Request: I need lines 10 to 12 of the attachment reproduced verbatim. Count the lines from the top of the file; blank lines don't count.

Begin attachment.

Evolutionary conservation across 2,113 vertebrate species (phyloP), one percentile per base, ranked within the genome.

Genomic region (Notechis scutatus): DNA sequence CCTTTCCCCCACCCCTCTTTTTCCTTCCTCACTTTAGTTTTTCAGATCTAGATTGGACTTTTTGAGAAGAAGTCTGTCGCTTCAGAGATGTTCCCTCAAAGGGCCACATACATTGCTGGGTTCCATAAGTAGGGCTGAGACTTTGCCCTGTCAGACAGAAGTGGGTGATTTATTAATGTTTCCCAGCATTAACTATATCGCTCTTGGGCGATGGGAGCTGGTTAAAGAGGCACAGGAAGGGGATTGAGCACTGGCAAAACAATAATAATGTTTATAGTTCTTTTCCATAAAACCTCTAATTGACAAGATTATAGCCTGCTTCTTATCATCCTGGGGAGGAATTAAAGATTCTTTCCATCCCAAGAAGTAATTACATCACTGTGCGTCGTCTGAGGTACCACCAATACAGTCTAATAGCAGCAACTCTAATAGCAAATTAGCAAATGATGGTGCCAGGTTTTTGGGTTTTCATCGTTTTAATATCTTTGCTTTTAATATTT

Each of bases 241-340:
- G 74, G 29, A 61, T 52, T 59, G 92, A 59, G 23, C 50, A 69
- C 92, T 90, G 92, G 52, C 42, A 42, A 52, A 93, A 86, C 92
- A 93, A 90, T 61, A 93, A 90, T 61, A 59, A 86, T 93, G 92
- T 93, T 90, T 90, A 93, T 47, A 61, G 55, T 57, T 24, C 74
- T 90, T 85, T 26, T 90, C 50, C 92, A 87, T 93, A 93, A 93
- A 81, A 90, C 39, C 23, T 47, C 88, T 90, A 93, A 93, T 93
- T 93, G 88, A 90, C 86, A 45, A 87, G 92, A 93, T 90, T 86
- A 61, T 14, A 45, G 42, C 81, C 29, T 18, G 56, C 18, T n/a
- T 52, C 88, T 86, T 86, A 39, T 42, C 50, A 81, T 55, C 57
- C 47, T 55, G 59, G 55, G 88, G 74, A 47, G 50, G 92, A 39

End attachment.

- T 93, G 88, A 90, C 86, A 45, A 87, G 92, A 93, T 90, T 86
- A 61, T 14, A 45, G 42, C 81, C 29, T 18, G 56, C 18, T n/a
- T 52, C 88, T 86, T 86, A 39, T 42, C 50, A 81, T 55, C 57